Ms Bryony Vince (she/her)
BA, MA, MA
Department of Politics and International Relations
Full contact details
Department of Politics and International Relations
Modular Teaching Village
Bryony is an ESRC funded doctoral student in the Department of Politics and International Relations, and was previously an Associate Lecturer (Module Leader) at Sheffield Hallam University.
She is co-editor of the Lexington book series Global Dialogues: Non-Eurocentric Visions of the Global and Editor-at-large at E-International Relations. She is also a permanent Committee Member on the University of Sheffield Participatory Research Network (PRN@TUOS) and PGR Representative on the Department's Equality, Diversity and Inclusion Committee.
Bryony was previously an Affiliate Researcher at Stellenbosch University and a Fellow of the Centre of the Comparative Study of Civil War.
Her research looks at contextually specific, indigenous approaches to peacebuilding and broadly seeks to decenter and move beyond Eurocentric and colonial approaches to and understandings of peacebuilding and International Relations. Her current PhD research looks at whether and how the African worldview of ‘Ubuntu’ is useful as a tool for transforming conflict and building peace in South Africa.
Her article, Constructing a Non-Western Theory of IR: A Cosmological Framework, was shortlisted for the 2019 Northedge Essay Prize by Millennium: Journal of International Studies, and her essay How Global is Security Studies? The Possibility of Non-Western Theory was awarded the E-International Relations Essay Award in 2018.
She blogs at unapologeticacademic.com.
MA, Social Research Methods, University of Sheffield (with Distinction)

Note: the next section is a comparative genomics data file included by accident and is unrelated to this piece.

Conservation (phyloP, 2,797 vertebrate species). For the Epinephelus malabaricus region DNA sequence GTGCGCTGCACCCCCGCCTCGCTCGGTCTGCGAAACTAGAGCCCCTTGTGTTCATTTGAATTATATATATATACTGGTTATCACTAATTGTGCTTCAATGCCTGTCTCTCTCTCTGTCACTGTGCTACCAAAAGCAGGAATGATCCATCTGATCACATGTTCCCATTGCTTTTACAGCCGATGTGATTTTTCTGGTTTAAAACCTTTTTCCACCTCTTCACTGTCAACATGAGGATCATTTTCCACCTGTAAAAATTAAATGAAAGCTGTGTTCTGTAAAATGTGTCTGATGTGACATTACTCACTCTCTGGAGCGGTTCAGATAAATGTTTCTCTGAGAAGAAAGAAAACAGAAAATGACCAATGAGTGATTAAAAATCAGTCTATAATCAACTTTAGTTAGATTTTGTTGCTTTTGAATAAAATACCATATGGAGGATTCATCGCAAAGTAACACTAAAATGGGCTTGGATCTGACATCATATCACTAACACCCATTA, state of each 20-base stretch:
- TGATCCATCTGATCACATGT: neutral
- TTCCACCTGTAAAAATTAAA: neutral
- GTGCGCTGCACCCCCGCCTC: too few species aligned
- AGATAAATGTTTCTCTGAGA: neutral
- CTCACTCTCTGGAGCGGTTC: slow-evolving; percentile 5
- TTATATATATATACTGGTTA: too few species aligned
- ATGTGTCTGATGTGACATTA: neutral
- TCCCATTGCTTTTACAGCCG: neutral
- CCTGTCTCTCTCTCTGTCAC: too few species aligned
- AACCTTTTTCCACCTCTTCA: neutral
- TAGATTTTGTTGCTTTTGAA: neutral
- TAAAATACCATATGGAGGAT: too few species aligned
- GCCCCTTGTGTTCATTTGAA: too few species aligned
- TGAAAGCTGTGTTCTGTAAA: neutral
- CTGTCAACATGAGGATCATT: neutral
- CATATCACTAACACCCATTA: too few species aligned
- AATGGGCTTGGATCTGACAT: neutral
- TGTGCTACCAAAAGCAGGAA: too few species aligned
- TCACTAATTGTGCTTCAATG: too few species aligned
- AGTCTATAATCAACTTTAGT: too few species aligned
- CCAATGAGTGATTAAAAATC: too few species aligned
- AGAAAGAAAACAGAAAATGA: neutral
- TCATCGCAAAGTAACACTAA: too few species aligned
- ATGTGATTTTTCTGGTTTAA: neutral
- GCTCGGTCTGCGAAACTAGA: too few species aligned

MA, International Politics, University of Sheffield (with Distinction and Award for Highest Achievement)
BA (Hons), Politics and International Relations, University of Sheffield
- Research interests
- International Relations
- Conflict resolution
- Participatory research methods
- Qualitative research methods
Overview of PhD research
Project title: The (Mis)use of Indigenous Knowledge: How Ubuntu is Used as a Tool for Peacebuilding in South Africa
Bryony's research looks at whether and how the African worldview of ‘Ubuntu’ is useful as a tool for transforming conflict and building peace in South Africa. It asks: How do people understand Ubuntu and practice its values in their everyday lives; How has Ubuntu been used/misused by government, Non-Government Organisations (NGOs) and community organisations to inform peacebuilding?, and; What can this tell us about using contextually specific or indigenous knowledge for peacebuilding more broadly, in both theory and practice? This research involves document analysis, and four months of overseas fieldwork in Cape Town, South Africa; this involved ethnographic observations, non-participant observations and interviews with individuals in local communities, NGOs, and community organisations, as well as peace and conflict practitioners.